The card says that the blanket has been blessed by a chaplain. The blanket is part of a bereavement program at our hospital, a way to offer support to families and friends who are walking out of the hospital after watching someone they love die.
A blanket, a hand print, a memory of the heartbeat doesn’t fix anything. It doesn’t do the one thing that deep down we all want, for people to be fixed and not die.
But the process reminds staff to slow down for the family’s sake and their own. And it gives a family, if they want it, something to hold onto.
So how does a chaplain bless a blanket? Are there magical powers that can infuse the blanket like lavender essential oils? Am I creating a holy object that, when it touches the person, heals them?
That was happening in Ephesus during Paul’s work there. People would take handkerchiefs and aprons that had touched him to people who were sick and they were cured.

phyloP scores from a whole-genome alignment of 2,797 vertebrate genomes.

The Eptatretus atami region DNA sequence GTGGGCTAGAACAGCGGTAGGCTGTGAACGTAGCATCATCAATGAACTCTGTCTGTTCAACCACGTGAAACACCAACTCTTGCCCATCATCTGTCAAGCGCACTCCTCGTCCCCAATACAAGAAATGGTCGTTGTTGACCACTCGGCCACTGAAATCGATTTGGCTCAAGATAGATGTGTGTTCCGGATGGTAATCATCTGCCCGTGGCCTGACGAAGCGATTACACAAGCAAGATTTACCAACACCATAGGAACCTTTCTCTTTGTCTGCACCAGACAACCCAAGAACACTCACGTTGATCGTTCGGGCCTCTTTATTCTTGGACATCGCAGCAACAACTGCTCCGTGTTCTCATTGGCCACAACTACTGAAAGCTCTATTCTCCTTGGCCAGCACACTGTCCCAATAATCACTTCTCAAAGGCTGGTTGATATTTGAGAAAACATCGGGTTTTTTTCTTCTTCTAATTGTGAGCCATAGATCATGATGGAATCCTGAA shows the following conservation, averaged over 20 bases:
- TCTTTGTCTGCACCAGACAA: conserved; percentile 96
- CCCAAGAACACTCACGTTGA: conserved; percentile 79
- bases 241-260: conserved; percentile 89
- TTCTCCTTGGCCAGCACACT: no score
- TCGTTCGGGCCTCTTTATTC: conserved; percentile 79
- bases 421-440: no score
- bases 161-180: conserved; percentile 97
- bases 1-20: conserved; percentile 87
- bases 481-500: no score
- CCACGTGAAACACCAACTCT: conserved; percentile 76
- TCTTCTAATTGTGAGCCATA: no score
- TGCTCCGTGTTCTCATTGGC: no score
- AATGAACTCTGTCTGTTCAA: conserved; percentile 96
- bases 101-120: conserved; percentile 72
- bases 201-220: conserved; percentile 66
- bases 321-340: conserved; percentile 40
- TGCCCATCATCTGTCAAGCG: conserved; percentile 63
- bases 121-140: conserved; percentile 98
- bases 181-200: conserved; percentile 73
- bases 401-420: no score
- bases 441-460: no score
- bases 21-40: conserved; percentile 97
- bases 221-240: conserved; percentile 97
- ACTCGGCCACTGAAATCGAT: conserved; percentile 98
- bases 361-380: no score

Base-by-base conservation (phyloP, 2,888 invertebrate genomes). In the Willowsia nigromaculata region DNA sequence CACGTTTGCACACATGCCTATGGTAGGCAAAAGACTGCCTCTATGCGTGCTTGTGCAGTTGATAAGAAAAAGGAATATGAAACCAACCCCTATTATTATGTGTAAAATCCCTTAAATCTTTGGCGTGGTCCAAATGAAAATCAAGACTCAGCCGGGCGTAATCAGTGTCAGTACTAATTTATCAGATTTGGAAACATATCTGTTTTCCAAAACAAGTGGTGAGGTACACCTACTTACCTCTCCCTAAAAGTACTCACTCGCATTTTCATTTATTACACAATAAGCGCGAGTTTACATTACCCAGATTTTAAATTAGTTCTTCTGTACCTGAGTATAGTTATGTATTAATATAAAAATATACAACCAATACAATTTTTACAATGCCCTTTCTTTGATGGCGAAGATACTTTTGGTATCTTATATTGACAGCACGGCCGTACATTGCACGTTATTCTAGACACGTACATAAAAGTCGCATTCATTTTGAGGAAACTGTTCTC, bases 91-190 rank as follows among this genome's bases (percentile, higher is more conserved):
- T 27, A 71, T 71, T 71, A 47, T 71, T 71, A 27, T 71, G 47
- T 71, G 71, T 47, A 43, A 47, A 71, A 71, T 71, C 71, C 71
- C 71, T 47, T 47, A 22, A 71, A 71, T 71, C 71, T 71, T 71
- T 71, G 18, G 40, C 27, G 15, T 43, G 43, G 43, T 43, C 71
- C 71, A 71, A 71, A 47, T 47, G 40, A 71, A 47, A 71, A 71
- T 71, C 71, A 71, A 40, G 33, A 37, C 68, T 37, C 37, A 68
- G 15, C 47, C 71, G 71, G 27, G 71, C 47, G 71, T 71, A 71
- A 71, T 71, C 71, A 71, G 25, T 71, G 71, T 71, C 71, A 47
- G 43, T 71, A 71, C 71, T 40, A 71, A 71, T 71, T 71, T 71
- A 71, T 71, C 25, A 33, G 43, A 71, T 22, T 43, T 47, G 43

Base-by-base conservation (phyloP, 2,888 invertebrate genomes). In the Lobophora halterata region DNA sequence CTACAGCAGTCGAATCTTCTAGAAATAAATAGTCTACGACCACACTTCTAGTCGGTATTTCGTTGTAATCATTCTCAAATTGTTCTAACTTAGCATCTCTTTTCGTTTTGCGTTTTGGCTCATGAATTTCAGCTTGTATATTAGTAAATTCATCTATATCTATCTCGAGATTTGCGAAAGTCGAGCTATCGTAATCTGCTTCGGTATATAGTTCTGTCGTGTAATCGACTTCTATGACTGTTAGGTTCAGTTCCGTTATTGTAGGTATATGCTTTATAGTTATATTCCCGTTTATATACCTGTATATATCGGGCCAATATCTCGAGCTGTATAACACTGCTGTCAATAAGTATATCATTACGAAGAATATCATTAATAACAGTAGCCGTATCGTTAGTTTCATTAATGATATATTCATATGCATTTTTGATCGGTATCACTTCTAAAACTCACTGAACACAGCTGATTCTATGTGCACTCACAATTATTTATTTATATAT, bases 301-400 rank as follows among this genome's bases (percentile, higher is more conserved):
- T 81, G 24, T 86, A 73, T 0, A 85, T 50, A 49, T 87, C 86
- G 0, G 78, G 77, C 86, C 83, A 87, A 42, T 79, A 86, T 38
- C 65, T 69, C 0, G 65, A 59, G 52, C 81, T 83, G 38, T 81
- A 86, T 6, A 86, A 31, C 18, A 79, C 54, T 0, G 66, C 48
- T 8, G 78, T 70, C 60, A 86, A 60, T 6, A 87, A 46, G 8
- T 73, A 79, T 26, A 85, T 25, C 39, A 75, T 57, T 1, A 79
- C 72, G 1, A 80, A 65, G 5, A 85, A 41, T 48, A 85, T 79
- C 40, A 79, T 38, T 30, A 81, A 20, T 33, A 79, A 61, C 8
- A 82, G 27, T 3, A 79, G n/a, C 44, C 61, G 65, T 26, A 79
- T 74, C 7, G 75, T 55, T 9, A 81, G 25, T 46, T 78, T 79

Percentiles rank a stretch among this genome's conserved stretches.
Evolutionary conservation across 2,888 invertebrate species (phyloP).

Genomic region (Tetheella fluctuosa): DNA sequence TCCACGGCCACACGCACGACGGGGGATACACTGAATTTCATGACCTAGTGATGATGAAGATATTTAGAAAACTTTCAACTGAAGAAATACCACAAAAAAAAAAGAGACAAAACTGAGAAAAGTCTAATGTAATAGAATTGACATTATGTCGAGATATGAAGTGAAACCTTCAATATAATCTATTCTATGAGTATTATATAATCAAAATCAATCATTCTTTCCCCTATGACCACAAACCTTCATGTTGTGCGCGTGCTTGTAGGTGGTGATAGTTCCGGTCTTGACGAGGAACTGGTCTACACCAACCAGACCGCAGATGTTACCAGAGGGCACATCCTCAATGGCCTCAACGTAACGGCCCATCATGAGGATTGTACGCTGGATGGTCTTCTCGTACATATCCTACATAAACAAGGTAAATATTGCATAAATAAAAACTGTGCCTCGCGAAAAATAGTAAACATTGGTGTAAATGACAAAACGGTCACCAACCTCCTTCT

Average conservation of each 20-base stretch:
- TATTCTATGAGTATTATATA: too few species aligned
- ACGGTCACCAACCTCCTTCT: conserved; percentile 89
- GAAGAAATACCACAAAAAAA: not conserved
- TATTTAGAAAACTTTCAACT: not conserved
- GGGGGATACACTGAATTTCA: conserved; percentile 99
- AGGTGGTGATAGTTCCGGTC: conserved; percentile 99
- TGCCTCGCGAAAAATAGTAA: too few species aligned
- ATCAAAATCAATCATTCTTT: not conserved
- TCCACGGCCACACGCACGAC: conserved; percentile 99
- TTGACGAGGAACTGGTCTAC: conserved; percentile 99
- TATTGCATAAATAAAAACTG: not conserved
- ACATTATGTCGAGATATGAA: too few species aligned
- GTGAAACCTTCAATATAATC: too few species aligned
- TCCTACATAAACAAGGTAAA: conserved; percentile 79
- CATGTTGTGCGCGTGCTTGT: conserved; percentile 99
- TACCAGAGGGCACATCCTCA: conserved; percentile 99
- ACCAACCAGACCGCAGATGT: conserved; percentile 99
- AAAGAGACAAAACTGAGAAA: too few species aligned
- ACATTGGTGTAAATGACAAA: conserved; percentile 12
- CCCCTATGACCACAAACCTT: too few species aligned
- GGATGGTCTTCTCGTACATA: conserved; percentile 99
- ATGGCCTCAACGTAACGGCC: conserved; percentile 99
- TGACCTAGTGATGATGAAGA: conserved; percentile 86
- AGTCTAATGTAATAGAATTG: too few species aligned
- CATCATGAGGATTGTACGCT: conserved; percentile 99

When I touch blankets, I don’t expect the same result. But a couple times I’ve had the opportunity to bless a pile of blankets, made by people who care for people who need care.
As I touch each blanket, moving it from one pile to another, I say something like, “God, the next time a Chaplain sees these blankets, a person will be dying. These will be touched by patient techs and nurses, family members and respiratory therapists, and a person who will not live much longer. God, will you care for each of those people as they offer care, as they wrestle in these moments? Will you give them peace that passes understanding, courage for loving one another? And will you let people know that you love them? In the name of the Father and the Son and the Holy Spirit. Amen.”
The blankets aren’t more holy. But the situations in which they will be present have been mentioned to God. And that is holy.